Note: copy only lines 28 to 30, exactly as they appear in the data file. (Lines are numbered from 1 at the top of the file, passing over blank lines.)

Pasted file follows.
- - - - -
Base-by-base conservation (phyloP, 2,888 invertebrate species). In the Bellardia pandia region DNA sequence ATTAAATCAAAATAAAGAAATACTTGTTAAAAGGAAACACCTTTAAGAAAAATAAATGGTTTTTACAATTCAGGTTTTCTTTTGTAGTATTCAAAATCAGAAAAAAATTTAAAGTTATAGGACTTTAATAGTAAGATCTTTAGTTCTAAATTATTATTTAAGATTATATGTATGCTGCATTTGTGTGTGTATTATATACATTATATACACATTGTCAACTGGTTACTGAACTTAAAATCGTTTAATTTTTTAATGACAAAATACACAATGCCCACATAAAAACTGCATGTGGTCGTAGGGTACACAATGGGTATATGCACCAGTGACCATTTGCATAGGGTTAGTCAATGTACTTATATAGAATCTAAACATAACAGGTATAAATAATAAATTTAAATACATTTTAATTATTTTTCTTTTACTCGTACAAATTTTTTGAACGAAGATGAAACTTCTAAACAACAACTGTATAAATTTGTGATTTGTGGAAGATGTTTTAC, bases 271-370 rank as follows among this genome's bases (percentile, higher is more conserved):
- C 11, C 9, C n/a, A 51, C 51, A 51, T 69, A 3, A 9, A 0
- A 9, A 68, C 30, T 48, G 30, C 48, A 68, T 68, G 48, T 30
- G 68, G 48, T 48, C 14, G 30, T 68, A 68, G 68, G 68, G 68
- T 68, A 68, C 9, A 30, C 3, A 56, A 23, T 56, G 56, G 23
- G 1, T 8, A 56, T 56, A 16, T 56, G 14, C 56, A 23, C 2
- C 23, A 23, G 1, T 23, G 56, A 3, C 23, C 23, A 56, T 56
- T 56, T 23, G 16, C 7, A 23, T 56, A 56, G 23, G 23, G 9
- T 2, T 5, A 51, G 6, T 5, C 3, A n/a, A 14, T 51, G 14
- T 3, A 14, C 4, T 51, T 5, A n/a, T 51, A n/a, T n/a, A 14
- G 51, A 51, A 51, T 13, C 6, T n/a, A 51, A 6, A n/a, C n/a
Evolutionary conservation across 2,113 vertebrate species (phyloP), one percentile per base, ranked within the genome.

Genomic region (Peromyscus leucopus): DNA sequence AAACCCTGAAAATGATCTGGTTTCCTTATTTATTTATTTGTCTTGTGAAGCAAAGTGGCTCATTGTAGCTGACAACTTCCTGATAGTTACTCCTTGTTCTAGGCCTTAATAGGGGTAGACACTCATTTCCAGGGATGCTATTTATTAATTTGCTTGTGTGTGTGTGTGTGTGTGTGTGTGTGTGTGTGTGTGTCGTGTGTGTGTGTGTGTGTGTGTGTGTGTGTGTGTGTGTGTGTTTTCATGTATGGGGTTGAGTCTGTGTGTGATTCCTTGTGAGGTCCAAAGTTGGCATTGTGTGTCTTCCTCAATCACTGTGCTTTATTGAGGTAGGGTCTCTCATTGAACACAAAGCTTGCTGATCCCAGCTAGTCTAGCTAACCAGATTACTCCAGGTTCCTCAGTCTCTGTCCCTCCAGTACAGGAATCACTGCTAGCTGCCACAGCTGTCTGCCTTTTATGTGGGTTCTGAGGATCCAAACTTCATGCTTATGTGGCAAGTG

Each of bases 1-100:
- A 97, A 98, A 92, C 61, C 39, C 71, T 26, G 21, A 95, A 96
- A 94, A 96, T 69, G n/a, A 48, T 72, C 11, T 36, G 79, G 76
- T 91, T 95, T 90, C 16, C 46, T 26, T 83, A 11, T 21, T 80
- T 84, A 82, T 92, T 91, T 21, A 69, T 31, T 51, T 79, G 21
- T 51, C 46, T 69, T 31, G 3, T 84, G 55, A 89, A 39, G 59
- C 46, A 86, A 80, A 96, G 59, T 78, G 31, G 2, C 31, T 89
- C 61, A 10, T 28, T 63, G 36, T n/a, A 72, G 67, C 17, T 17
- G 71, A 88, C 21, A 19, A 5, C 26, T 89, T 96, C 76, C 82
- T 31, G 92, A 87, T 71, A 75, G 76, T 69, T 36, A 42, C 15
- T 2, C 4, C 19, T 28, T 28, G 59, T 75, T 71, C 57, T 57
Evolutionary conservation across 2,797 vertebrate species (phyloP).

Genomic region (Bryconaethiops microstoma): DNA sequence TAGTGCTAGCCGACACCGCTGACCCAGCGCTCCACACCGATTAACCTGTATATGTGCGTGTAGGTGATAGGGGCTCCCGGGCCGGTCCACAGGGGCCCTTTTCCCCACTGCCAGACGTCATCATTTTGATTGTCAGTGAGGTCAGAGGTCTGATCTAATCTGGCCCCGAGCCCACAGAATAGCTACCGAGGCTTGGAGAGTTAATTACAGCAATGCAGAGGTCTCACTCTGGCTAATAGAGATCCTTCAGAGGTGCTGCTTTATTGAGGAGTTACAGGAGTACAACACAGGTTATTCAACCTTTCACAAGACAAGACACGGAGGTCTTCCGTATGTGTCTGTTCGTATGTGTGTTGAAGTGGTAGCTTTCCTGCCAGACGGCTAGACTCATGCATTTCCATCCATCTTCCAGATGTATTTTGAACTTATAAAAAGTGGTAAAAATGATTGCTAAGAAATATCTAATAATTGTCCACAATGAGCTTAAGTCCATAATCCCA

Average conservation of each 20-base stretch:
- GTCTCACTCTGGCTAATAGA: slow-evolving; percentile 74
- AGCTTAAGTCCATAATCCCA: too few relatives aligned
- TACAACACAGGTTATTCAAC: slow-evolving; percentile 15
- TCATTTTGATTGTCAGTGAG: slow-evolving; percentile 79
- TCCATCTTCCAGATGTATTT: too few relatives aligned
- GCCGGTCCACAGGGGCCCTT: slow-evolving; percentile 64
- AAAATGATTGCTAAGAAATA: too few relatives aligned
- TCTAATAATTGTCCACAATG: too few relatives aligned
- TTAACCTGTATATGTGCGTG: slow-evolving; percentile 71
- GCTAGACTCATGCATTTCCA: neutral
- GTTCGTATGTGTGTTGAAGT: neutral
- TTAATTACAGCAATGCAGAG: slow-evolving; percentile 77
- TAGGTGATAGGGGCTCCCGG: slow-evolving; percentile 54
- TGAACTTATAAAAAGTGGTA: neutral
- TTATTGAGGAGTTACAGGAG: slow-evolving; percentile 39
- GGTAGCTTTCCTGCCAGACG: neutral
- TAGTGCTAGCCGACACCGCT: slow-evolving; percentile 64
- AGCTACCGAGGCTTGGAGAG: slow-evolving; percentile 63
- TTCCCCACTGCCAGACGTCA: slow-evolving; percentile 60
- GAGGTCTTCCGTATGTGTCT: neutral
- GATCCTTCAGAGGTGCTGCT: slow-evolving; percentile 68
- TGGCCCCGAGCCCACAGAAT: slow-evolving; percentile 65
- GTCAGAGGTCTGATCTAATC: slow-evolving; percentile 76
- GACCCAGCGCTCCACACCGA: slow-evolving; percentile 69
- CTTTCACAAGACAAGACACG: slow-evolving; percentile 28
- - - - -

- GTCTCACTCTGGCTAATAGA: slow-evolving; percentile 74
- AGCTTAAGTCCATAATCCCA: too few relatives aligned
- TACAACACAGGTTATTCAAC: slow-evolving; percentile 15